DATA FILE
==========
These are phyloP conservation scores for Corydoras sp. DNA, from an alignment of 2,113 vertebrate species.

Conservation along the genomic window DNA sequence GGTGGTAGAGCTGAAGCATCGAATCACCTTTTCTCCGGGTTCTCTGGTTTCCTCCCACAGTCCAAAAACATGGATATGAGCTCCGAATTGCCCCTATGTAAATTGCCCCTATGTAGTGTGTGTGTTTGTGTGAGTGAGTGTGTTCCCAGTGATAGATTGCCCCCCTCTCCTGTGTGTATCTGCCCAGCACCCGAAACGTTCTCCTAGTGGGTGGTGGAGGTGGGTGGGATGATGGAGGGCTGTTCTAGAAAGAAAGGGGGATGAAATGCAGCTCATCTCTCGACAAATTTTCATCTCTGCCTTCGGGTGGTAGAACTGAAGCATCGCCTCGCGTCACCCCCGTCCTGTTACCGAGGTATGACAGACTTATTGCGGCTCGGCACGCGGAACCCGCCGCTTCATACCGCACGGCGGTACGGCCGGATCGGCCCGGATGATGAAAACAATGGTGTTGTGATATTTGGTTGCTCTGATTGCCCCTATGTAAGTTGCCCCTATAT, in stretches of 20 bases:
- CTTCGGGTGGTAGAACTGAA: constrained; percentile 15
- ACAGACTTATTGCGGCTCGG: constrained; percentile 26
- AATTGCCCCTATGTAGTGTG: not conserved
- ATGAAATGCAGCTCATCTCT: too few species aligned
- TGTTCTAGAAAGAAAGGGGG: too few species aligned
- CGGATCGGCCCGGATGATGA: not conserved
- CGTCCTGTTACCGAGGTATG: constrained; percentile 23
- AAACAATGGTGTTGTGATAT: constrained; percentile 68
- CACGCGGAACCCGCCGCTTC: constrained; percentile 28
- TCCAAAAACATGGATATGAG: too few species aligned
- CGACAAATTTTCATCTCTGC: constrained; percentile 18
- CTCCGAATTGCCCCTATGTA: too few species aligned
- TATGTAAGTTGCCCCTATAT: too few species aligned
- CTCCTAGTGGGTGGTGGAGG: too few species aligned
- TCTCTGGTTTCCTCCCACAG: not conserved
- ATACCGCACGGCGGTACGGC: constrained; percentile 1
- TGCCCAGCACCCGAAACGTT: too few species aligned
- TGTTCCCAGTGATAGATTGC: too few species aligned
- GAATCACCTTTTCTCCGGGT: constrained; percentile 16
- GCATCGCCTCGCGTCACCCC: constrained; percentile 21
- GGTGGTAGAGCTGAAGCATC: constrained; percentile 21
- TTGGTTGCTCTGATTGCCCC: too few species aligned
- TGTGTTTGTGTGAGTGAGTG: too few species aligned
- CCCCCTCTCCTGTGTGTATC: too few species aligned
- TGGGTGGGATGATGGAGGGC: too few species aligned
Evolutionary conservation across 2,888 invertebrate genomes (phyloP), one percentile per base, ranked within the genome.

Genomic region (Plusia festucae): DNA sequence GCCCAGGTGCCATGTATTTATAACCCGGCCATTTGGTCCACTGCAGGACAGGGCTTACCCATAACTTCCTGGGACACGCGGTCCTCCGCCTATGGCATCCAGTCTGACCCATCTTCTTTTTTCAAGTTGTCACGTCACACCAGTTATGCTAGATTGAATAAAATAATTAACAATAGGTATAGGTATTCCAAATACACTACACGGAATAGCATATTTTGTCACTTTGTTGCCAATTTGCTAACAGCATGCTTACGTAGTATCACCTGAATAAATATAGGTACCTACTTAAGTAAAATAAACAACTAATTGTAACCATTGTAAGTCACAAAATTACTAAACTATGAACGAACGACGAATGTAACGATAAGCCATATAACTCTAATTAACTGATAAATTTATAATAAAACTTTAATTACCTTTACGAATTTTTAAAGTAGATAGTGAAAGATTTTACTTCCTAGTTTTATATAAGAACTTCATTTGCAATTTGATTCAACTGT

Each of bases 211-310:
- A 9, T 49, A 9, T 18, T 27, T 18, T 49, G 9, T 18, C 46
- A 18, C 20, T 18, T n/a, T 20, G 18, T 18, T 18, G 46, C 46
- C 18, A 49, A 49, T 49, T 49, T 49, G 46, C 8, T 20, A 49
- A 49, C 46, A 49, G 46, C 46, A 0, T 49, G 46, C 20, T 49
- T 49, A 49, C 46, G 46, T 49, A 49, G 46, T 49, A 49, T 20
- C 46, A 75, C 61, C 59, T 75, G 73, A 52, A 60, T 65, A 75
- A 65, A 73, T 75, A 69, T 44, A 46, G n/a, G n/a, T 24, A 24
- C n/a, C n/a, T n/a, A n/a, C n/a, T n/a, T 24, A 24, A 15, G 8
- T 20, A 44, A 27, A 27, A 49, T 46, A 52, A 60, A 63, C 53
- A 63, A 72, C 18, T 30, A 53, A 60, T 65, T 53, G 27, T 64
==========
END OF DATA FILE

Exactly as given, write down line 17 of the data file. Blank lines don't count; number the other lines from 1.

- TCTCTGGTTTCCTCCCACAG: not conserved